Business Intelligence Readiness Assessment for a Shopping Mall: Challenges and Future Directions

Business Intelligence Readiness Assessment for a Shopping Mall: Challenges and Future Directions

Pedro Julian Ramirez-Angulo (Universidad de la Costa, Barranquilla, Colombia) and Rosa Alexandra Chaparro Guevara (Universitaria Agustiniana, Bogotá, Colombia)
Copyright: © 2020 |Pages: 16
DOI: 10.4018/JCIT.2020040102
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This case takes place at SCC, a recognized shopping mall located in Cali, Colombia. In March 2018, Javier Ortiz, CEO of SCC, contacted a group of researchers to identify the key success factors before the implementation of business intelligence practices. For this, the researcher's group conducted a set of deep semi-structured interviews to establish the current state of processes, people and technologies around business information. With this information, a business intelligence maturity stage model is presented to identify a low level of business intelligence practices, that represents a long list of challenges to be faced by the SCC with a limited budget. This case focuses on how to analyze the business intelligence readiness assessment using exploratory analysis, and seeks to promote the skills and competencies oriented to prioritize actions based on research to improve decision making before a business intelligence implementation project.
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Organization Background

SCC is a shopping mall located in Cali, Colombia. Founded in 1985, SCC is a traditional place for the city and symbolizes a decade of transformation and development. SCC is a firm that belongs to an important Colombian conglomerate of supermarkets and stores and is managed as part of the real estate business of this group. In this way, SCC operates as a lessor and manager of commercial spaces for brands that wish to offer their products and services.

SCC is constituted under the horizontal property regime. In this way, SCC is intended to generate profit to be re-invested in the improvement of infrastructure, security, events, and services offered to tenants and visitors. For 2017, SCC reported an operating income of $1,973,868, representing a growth of 11.52% in respect to 2016, with a gross margin of -1.64% and a net margin of 0.4%.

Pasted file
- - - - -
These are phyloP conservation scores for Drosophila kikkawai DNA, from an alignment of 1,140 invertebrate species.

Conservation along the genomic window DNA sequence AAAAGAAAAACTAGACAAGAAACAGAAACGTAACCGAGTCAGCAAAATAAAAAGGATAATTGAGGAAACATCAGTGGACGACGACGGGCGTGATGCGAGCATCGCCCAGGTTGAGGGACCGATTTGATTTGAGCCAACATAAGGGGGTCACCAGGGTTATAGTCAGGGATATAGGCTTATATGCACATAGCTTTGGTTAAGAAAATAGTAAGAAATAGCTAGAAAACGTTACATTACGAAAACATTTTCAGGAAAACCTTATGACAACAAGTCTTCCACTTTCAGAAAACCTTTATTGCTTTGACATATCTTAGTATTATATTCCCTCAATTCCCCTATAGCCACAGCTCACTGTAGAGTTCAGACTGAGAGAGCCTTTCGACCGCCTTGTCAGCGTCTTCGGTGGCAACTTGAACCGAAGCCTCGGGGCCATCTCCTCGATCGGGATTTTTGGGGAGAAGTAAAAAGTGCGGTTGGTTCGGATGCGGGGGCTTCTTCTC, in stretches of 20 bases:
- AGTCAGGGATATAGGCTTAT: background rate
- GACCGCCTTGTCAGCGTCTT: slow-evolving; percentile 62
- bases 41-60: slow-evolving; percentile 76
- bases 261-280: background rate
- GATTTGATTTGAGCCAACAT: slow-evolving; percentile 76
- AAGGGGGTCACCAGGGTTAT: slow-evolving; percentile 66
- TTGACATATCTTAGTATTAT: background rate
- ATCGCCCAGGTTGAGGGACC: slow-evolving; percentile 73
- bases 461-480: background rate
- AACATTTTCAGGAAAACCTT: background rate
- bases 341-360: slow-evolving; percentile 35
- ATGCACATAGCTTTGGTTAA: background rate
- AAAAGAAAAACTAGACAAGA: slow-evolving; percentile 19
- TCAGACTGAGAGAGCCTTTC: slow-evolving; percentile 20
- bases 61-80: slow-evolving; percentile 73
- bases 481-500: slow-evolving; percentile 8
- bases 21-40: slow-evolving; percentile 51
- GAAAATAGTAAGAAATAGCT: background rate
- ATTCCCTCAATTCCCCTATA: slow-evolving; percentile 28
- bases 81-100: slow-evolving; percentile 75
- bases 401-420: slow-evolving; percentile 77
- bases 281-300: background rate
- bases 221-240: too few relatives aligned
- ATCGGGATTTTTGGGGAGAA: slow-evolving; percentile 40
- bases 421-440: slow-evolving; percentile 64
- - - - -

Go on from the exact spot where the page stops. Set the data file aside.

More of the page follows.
According to the 2017 SCC management report, the shopping mall has an area of 49,569 m2 distributed across 101 stores. The annual occupation of tenants was 98.2%, representing a growth of 9% compared with 2016. SCC also encourages the leasing of common areas for shows and corporate events, but these activities constitute less than 7% of SCC’s annual revenue, while 93% of revenues are obtained from administrative fees paid by tenants (see appendix 1). The marketing activities of SCC are based on the Colombian consumption cycle, which is centered on specific seasons and in a familiar concept . The shopping mall highlights activities focused on each family member per stage in the impulse traffic of potential buyers for their tenants’ brands. As an example, the Colombian Mother’s Day is in May, so SCC promotes activities specifically focused on mothers, and tenants promote products and services in their stores with special offers for this segment.

SCC also develops some social activities designed to promote sports, care for the elderly or children, and youth entertainment. These activities are proposed as a way to reflect SCC’s social corporate responsibility based on the commitment of the brand with the city and to ensure the positioning of the tenants’ stores. On a monthly average basis, about 190,000 vehicles (cars and motorcycles) enter the shopping mall. Thanks to SCC’s location in the city, the shopping mall is a point of reference and meeting for people traveling through different means of public transport. Nevertheless, there is no estimate of the number of persons who circulate in the mall, and less information exists on the profiles or the frequency of visits of these people. At the organizational and structural level, the shopping center is managed by a board of directors composed of representatives of the conglomerate to which SCC belongs, tenants and managers of SCC. This board delegates the execution to a manager, who assigns activities to three departments: maintenance and operations, administrative and accounting, and commercial and marketing. The shopping center counts 23 direct employees. Some critical functions for the organization, such as technological, legal, or human resources, are carried out from the business conglomerate to which SCC belongs in a completely centralized manner.

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